Scottish National Dictionary (1700–)

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WHITTLE, n.1, v. Also whitle, whettle (Ayr. 1790 A. Tait Poems 101); whuttle (Ags. 1893 Mod. Sc. Poets (Edwards) XV. 171; Abd. 1918 W. Mutch Hev ye a Spunk 7); hwitel, hwetel (Sh.). For n.Sc. forms see also Futtle. [ʍɪtl, ʍʌtl]

I. n. A knife, in gen. (Sc. 1808 Jam.; Fif., Lth., Ayr. 1923–6 Wilson; Sh., m.Sc., Rxb. 1974), a carving-, clasp- or sheath-knife, a dirk. Obs. exc. dial. in Eng. Dim. whittlie, -y (Abd. 1824 G. Smith Douglas 15). Hence whitler, a cutler. Sc. 1715  Ramsay Poems (S.T.S.) I. 72:
Twa good Junts of Beef, Drew Whitles frae ilk Sheath.
Fif. 1732  E. Henderson Dunfermline (1879) 427:
This is the first named Dunfermline “cutler, or whitler,” on record.
Abd. 1754  R. Forbes Journal 23:
A whittle that lies i' the quinzie o' the maun oner the claith.
Sc. 1774  Weekly Mag. (27 Jan.) 151:
I'll gie you my whittlie that made the trout-creel.
Ayr. 1786  Burns Earnest Cry xviii.:
She'll rin her whittle to the hilt I' th' first she meets.
Slk. 1818  Hogg B. of Bodsbeck iii.:
Down fell his bit whittle to the ground.
Sc. 1822  Scott Pirate xviii.:
A land where lads are ready to draw the whittle if a lassie looks but awry.
Ags. 1861  “Robin” Rhymes 9:
Aye my hand, wi' instinctive ettle, Gangs to my pouch to seek my whittle.
Arg. 1896  N. Munro Lost Pibroch 56:
The halberts, snapped at the haft to make whittles.
Kcb. a.1902  Gallovidian XV. 109:
Nor gardener's whuttle sappy vines gar bleed.
Sc. 1934  J. Buchan Free Fishers xi.:
We've our whittles, but we're aye sweir to use them.

Phrs. and combs.: (1) Kilmaurs whittle, see Kilmaurs, 1.; (2) to cowe the wee whittle, see Cow, v.1, n.2, III. 8.; (3) to have a good whittle at one's belt, see quot.; (4) to think one's whittle i' the shaft, to imagine that one has attained one's end; (5) whittle-case, a sheath for a knife; (6) whittle-chin, a sharp pointed chin. (3) Sc. 1721  J. Kelly Proverbs 387:
You had ay a good Whittle at your Belt. Spoken to them that have a ready Answer.
(4) Abd. 1801  W. Beattie Parings (1873) 25:
She sees him leeshin' up the craft An' thinks her whittle's i' the shaft.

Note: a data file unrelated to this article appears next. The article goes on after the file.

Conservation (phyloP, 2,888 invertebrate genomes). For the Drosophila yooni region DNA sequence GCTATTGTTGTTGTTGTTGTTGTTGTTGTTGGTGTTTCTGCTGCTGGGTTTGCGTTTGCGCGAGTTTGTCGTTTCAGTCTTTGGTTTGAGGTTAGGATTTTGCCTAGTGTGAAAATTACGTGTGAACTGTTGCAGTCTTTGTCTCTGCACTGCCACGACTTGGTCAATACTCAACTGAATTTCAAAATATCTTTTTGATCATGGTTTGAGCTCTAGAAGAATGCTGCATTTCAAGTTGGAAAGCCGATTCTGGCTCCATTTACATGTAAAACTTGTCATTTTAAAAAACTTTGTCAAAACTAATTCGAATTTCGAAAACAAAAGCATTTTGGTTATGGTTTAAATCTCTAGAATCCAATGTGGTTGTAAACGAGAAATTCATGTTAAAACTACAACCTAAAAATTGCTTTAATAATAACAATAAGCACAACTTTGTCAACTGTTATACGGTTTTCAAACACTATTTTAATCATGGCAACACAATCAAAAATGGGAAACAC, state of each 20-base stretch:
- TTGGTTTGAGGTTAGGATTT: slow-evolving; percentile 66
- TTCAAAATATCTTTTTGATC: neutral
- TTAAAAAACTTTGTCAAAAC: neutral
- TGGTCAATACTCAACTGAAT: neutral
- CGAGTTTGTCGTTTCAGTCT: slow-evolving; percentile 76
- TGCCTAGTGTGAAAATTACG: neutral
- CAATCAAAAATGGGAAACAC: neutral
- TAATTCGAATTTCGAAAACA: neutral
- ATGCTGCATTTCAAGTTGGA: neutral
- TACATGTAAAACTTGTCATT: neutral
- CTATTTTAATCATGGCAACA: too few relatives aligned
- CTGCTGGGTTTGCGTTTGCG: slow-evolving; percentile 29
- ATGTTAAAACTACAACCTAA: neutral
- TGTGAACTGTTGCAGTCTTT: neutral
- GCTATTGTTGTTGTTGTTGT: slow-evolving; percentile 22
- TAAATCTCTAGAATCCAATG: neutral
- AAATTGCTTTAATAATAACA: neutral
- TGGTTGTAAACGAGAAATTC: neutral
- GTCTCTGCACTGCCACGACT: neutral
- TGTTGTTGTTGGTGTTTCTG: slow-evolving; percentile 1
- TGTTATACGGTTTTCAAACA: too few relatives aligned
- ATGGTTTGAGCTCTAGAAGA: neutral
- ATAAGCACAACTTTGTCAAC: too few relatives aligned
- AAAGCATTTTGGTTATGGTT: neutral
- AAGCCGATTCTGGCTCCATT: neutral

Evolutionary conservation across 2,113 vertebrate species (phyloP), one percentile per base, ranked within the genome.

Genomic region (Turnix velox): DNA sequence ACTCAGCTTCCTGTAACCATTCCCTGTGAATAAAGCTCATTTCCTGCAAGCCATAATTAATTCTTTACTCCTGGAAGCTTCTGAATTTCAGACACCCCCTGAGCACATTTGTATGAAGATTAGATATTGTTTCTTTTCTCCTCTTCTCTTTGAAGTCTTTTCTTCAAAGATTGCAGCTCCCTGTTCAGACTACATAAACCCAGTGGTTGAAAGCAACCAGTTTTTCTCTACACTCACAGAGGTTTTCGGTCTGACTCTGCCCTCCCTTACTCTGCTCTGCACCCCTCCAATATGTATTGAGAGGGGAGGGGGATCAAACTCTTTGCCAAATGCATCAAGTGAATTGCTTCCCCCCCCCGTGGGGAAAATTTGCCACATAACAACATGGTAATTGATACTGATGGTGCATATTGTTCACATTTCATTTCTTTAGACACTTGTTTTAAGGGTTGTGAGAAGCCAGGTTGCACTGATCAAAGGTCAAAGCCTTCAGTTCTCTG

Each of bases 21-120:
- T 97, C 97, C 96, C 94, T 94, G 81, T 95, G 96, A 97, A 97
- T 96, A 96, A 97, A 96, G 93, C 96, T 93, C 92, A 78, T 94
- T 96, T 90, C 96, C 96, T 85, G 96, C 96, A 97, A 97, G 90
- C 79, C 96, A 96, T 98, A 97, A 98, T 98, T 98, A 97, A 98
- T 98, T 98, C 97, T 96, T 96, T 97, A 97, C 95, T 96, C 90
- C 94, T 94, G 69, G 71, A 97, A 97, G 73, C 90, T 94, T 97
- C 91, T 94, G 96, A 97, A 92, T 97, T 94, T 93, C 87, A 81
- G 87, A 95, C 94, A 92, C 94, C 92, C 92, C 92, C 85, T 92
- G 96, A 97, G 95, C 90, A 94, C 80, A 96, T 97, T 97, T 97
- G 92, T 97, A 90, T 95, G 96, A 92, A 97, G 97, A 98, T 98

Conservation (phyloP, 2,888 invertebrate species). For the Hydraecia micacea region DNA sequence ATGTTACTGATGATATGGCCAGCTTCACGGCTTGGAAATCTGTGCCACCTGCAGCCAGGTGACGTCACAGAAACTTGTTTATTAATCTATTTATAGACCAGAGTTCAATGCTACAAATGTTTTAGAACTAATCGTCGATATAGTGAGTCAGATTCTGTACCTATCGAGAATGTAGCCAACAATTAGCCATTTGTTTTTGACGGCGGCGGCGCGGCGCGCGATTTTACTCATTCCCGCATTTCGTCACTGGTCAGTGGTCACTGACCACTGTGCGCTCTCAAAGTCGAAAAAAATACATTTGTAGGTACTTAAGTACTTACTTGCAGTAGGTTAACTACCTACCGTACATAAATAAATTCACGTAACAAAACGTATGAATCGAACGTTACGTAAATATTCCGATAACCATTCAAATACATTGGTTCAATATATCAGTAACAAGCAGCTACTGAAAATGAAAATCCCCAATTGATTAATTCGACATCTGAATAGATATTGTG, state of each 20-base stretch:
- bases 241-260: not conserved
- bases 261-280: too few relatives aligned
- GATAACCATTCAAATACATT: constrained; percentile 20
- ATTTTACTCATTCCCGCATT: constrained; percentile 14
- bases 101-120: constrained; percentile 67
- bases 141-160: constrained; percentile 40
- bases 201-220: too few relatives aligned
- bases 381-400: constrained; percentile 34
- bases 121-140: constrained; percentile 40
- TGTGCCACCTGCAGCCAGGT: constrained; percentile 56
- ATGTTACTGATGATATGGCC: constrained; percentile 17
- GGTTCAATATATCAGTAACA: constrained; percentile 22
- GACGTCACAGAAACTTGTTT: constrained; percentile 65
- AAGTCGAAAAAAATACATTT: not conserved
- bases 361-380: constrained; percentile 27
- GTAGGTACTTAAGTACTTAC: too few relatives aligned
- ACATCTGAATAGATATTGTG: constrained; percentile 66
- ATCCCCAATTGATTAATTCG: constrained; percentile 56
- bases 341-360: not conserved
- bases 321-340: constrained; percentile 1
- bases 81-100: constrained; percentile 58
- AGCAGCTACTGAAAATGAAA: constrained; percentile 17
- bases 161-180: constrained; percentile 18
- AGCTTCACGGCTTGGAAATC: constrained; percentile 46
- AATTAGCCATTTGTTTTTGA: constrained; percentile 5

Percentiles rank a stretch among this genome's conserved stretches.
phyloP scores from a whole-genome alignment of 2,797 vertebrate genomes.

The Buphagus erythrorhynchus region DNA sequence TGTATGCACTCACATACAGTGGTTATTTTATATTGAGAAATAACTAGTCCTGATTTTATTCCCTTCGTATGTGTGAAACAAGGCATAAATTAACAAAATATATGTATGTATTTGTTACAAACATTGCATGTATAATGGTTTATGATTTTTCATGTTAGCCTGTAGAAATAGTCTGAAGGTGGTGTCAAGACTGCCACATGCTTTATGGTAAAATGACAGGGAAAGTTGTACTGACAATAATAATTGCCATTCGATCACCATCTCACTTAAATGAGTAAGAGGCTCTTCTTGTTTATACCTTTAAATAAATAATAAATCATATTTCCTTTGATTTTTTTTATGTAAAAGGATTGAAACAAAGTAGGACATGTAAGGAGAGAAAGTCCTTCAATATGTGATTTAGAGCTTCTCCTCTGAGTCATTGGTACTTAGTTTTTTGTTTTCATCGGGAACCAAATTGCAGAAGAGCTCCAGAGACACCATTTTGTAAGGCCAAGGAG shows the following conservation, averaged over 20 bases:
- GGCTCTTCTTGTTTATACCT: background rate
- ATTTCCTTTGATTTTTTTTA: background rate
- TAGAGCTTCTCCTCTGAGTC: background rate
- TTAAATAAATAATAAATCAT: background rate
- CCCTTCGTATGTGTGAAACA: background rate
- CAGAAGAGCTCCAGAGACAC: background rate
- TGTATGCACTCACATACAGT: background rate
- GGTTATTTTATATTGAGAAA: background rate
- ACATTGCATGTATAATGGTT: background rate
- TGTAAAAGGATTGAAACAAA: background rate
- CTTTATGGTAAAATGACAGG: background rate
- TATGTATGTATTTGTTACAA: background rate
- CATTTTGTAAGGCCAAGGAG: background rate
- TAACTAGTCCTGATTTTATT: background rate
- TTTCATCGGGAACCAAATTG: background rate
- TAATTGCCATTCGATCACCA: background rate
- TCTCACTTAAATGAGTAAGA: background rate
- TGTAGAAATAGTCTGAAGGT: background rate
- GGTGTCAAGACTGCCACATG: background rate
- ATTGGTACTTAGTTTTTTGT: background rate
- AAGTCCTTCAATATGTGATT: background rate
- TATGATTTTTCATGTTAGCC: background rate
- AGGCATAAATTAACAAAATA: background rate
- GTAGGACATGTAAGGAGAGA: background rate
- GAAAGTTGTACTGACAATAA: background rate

(5) Slg. 1818  W. Muir Poems 18:
The father o' her flesher race, Wore by his side the whittle case.
(6) Ayr. 1817  D. McKillop Poems 102:
Whittle chins an' lantern chafts.

2. Specif. a harvest-hook, sickle, scythe (Sc. 1808 Jam., 1866 Edm. Gl.); a hedgebill (Lnk., Ayr. 1974). For kail-whittle see Kail, n., 5. Sc. 1726  Ramsay T.-T. Misc. (1877) I. 174:
A rousty whittle to shear the kail.
Edb. 1791  J. Learmont Poems 214:
The pleugh-staff or whittle wield Mair bang than ever.
Fif. 1806  A. Douglas Poems 138:
Rise, rise, an' to the whittle, In haste this day.
Rnf. 1878  C. Fleming Poems 226:
Time's a chiel that stan's wi' eldrich whittle.

3. A whetstone, specif. one used for sharpening scythes (Gall. 1824 MacTaggart Gallov. Encycl. 479, whuttle; Sh. 1866 Edm. Gl.; Sh., w.Sc. 1882 Jam.; Sh. 1908 Jak. (1928), hwetel, hwitel; Sh., wm.Sc. 1974).

II. v. 1. As in Eng., to pare, shave; to cut with a knife. Mry. 1830  T. Lauder Mry. Floods 46:
I buckled wi' him [a wolf], and dirkit him, and syne whuttled his craig.
Per. 1895  R. Ford Tayside Songs 119:
He whittled her finger aff ower by the ring.

2. To sharpen, put an edge on with a whetstone. Cf. 3. above. Hence whitling stone, a whetstone. Rnf. 1805  G. McIndoe Poems 51:
Your graving tool, sae keenly whittled, Cuts every stroke.
Sh. 1877  G. Stewart Fireside Tales 152:
The sharp ring of the whitling stone on the scythe-blades.

[O.Sc. quhittil, 1570, Mid Eng. whyttel, variants of earlier O.Sc. thewtill, 1475, Mid.Eng. thwitel, deriv. of O.E. þwītan, to cut (see White, v.2). See T, letter, 9.(2)(v). In senses I. 3. and II. 2. there has been influence from whet, in Sh. poss. from O.N. hvetja, to sharpen.]

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"Whittle n.1, v.". Dictionary of the Scots Language. 2004. Scottish Language Dictionaries Ltd. Accessed 24 Oct 2018 <http://www.dsl.ac.uk/entry/snd/whittle_n1_v>

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